Duration is the measurement of wall-clock time. This is measured in Gigabyte-seconds (GB-s). When a Worker is executed, it is allocated 128 MB of . As the Worker continues to execute that memory remains allocated, even during network IO requests.
Can a Workers script make subrequests to load other sites on the Internet?
How many subrequests can I make?
The limit for subrequests a Workers script can make is 50 per request. Each subrequest in a redirect chain counts against this limit. This means that the number of subrequests a Workers script makes could be greater than the number of
fetch(request) calls in the script.
How long can a subrequest take?
There is no set limit on the amount of real time a Worker may use. As long as the client which sent a request remains connected, the Worker may continue processing, making subrequests, and setting timeouts on behalf of that request.
When the client disconnects, all tasks associated with that client’s request are proactively canceled. If the Worker passed a promise to , cancellation will be delayed until the promise has completed or until an additional 30 seconds have elapsed, whichever happens first.
Simultaneous open connections
While handling a request, each Worker script is allowed to have up to six connections open simultaneously. The connections opened by the following API calls all count toward this limit:
fetch()method of the .
delete()methods of .
delete()methods of .
Once a Worker has six connections open, it can still attempt to open additional connections. However, these attempts are put in a pending queue — the connections will not be initiated until one of the currently open connections has closed. Since earlier connections can delay later ones, if a Worker tries to make many simultaneous subrequests, its later subrequests may appear to take longer to start.
If the system detects that a Worker is deadlocked on open connections — for example, if the Worker has pending connection attempts but has no in-progress reads or writes on the connections that it already has open — then the least-recently-used open connection will be canceled to unblock the Worker. If the Worker later attempts to use a canceled connection, an exception will be thrown. These exceptions should rarely occur in practice, though, since it is uncommon for a Worker to open a connection that it does not have an immediate use for.
The maximum number of environment variables (secret and text combined) for a Worker is 32 variables. There is no limit to the number of environment variables per account.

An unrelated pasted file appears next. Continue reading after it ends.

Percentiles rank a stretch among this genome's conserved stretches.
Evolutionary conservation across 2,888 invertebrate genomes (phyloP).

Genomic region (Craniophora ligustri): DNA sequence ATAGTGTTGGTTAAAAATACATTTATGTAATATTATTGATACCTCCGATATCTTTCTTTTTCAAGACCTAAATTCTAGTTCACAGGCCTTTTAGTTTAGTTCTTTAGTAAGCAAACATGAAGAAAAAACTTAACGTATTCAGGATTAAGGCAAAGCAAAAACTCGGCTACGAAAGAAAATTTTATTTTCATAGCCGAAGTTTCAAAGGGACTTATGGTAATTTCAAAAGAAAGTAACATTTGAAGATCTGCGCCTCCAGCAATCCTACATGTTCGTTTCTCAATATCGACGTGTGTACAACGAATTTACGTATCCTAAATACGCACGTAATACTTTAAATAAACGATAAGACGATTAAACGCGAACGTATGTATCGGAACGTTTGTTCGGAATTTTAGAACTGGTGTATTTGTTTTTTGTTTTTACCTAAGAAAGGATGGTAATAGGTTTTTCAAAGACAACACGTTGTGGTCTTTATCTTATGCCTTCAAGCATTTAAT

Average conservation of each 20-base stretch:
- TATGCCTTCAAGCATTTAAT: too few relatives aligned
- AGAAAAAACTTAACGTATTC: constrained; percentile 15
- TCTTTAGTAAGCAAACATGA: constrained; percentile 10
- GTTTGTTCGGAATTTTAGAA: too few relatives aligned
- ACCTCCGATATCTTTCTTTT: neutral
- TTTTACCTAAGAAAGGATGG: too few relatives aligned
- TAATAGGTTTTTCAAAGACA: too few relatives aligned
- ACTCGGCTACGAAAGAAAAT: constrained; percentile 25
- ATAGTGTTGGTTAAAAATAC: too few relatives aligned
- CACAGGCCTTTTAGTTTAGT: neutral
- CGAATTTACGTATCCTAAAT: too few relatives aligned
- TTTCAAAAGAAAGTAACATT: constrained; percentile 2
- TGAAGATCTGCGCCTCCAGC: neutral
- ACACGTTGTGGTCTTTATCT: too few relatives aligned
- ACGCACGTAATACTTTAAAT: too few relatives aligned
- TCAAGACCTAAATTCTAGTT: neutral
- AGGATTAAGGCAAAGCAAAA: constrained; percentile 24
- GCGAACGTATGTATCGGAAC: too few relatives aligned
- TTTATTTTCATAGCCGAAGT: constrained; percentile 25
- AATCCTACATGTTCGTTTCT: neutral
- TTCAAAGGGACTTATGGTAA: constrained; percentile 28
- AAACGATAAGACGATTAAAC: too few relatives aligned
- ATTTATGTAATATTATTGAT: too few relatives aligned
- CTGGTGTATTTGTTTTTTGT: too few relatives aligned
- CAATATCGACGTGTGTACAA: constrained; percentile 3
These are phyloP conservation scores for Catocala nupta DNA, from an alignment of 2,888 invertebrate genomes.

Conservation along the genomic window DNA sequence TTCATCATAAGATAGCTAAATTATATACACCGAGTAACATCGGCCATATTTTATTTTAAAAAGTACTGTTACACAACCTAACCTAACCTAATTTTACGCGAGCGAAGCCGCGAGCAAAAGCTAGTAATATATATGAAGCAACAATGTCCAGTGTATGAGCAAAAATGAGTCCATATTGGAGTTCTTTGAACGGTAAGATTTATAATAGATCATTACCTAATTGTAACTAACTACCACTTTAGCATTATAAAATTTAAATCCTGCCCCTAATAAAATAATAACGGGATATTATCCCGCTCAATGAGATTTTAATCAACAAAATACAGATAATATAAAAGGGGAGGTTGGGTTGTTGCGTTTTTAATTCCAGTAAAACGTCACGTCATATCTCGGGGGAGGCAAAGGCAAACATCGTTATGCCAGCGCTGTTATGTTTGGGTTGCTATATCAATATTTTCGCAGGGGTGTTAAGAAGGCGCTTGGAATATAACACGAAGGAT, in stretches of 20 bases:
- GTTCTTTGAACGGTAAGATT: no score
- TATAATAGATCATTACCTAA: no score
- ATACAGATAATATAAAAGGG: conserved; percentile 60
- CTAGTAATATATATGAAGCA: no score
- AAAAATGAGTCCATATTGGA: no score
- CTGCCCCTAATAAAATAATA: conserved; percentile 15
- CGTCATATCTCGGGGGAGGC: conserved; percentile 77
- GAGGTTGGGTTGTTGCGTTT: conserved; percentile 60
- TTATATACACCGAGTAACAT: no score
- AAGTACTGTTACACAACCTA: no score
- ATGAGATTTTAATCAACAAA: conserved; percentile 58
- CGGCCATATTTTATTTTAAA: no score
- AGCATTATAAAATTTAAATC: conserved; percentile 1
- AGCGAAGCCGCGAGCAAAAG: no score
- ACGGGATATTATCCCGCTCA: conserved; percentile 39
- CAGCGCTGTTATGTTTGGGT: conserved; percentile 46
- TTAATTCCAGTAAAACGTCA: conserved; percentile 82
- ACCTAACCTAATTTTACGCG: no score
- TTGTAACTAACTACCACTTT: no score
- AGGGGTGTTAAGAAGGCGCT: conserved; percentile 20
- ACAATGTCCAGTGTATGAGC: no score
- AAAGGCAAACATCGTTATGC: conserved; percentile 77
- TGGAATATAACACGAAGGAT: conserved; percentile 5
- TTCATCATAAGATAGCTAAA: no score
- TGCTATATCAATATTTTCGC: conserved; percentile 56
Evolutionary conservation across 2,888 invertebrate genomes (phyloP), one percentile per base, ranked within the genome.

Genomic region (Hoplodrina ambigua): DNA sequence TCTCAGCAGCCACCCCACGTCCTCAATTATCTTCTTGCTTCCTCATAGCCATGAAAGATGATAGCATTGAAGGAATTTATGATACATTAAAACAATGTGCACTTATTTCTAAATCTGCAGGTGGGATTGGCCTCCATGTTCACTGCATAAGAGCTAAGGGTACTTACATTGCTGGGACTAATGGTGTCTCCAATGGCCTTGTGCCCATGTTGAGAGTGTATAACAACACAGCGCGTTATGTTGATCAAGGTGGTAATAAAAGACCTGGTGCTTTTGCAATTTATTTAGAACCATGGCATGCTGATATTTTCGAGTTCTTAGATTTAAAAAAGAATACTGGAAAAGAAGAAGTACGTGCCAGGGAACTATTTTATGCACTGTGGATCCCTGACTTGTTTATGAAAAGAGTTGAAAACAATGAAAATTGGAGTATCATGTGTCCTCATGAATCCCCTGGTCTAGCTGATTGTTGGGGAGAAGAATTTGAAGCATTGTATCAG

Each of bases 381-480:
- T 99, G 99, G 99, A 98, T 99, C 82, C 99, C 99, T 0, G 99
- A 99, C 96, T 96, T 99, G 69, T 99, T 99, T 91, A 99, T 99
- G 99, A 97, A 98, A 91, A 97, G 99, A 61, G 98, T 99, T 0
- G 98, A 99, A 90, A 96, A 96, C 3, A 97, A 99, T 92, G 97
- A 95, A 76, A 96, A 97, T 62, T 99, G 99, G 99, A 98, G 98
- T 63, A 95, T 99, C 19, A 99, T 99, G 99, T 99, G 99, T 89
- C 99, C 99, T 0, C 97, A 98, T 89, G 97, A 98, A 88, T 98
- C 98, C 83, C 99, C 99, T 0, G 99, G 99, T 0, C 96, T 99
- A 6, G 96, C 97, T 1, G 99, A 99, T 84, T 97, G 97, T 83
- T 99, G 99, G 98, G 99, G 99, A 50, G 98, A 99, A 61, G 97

Each environment variable has a size limitation of 5 KB.
A Workers script can be up to 1 MB in size after compression.
Number of scripts
Unless otherwise negotiated as a part of an enterprise level contract, all Workers accounts are limited to a maximum of 30 scripts at any given time.
Workers KV supports:
- Up to 100 Namespaces per account
- Unlimited keys per namespace
- Keys of up to 512 bytes
- Values of up to 25 MB
- Metadata of up to 1024 bytes per key
- Unlimited reads per second
- Unlimited writes per second, if they are to different keys
- Up to one write per second to any particular key
Workers KV read performance is determined by the amount of read-volume a given key receives. Maximum performance for a key is not reached unless that key is being read at least a couple times per minute in any given data center.
Workers KV is an eventually consistent system, meaning that reads will sometimes reflect an older state of the system. While writes will often be visible globally immediately, it can take up to 60 seconds before reads in all edge locations are guaranteed to see the new value.
delete()calls per-request, using the same quota as
5 GBs total
Unlimited Durable Objects within an account or of a given class
10 GB total storage per account (can be raised by contacting Cloudflare)
No storage limit per Durable Object separate from the account limit
No storage limit per Durable Object class separate from the account limit
Storage keys of up to 2 KiB (2048 bytes)
Storage values of up to 32 KiB (32768 bytes)
30s of CPU time per request, including websocket messages
Durable Objects scale well across Objects, but each object is inherently single-threaded. A baseline of 100 req/sec is a good floor estimate of the request rate an individual Object can handle, though this will vary with workload.
Durable Objects have been built such that the number of objects in the system do not need to be limited. You can create and run as many separate objects as you want. The main limit to your usage of Durable Objects is the total storage limit per account - if you need more storage, contact your account team.